QUIZZING converted Christian asylum-seekers on Bible trivia can “reveal much about the ignorance in the secular world of Christianity and the way it is observed,” the leader of the Iranian congregation at Liverpool Cathedral, the Revd Mohamed Eghtedarian, has said.
Mr Eghtedarian was responding to reports last week that asylum applications are being rejected because seekers who had converted can not answer “detailed factual questions” on the Bible, such as listing the Ten Commandments (News, 10 June).
“I understand a need for some method to assess a genuine faith claim but this has to be grounded in some level of expertise,” Mr Eghtedarian said. “Faith is not about assessing random facts or trivia from the Bible, it is about asking the question, ‘What does Jesus mean to you?’ and ‘How does that change your life?’”
Mr Eghtedarian, who was born into an Iranian Muslim family, came to Europe 20 years ago, converted to Christianity, and was initially refused asylum in the UK. After a time in a detention centre, however, he went on to study theology in Brighton, before embarking on a career in the media.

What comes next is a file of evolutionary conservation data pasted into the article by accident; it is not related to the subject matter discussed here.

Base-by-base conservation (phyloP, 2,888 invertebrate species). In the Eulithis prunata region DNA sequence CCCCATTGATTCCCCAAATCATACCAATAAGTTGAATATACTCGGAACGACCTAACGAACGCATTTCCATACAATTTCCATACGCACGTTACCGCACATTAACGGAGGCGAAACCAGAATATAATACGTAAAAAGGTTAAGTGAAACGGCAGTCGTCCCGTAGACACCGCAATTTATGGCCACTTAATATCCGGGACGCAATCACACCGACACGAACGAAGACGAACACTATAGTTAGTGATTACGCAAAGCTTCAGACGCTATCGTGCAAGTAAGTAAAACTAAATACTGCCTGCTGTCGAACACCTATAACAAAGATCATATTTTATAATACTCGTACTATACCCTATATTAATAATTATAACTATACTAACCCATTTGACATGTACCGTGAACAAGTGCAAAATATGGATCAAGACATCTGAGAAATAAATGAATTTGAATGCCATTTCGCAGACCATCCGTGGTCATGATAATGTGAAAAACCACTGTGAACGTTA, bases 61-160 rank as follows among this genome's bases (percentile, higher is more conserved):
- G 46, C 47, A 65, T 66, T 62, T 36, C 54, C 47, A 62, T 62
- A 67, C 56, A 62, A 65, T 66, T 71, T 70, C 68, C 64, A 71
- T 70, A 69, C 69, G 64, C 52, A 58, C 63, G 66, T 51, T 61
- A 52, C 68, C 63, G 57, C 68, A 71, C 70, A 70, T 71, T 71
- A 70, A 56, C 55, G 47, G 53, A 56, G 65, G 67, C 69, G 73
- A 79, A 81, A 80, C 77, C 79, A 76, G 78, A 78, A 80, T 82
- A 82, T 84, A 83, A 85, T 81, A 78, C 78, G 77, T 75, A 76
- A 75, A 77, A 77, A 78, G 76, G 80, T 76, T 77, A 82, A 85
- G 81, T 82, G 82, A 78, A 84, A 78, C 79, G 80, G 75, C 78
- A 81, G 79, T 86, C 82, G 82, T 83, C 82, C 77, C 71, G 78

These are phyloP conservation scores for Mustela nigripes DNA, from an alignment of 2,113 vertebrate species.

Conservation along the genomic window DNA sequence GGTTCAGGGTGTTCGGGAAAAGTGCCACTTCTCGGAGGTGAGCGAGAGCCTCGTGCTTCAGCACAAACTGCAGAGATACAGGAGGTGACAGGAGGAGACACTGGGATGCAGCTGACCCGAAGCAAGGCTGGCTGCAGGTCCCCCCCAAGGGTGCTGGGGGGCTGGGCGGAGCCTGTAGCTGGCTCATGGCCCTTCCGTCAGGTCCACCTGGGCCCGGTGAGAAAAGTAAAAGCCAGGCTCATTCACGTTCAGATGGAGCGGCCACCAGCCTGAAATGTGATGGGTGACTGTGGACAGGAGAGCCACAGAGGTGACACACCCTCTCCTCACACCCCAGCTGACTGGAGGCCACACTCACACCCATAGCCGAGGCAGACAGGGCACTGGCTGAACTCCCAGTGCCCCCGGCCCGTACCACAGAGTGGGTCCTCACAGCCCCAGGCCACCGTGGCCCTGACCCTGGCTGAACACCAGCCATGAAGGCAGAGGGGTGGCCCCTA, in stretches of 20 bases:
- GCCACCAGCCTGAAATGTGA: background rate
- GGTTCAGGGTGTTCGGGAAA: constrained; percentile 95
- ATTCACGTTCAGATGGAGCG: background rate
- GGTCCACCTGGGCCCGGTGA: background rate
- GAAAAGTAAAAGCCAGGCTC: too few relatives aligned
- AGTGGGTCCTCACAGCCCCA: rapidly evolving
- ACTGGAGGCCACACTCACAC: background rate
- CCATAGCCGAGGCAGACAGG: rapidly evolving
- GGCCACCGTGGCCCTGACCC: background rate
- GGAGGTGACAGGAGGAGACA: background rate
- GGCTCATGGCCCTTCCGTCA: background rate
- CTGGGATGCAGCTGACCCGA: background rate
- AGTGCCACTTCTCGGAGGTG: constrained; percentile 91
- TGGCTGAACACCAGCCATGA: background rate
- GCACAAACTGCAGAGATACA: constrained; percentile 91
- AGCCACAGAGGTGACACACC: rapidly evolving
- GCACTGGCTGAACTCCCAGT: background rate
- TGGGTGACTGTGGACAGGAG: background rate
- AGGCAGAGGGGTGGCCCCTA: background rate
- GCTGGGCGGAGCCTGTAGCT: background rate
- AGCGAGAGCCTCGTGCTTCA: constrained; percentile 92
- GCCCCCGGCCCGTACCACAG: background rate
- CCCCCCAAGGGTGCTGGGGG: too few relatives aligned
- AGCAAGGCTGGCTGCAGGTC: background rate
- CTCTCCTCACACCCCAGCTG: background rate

He was ordained a deacon at Liverpool Cathedral in June last year, and now leads Sepas, a Persian congregation.
“We hear of many of our Persian congregation members being asked at best misguided and at worst daft questions about faith. At Sepas we look at how people live their lives as part of the worshiping community,” he said.
“We are here to show them Christ and encourage them to become like Him as well as being a good citizen for the society nevertheless keeping their Persian heritage.”
He went on: “Our experience shows that currently the questions being asked are limited and can appear calculated to make people fall into a trap. We would like to see refugees being assessed by experts who can work towards an understanding of whether the individual’s claim of a living relationship with Jesus can be borne out by what they say and how they act.”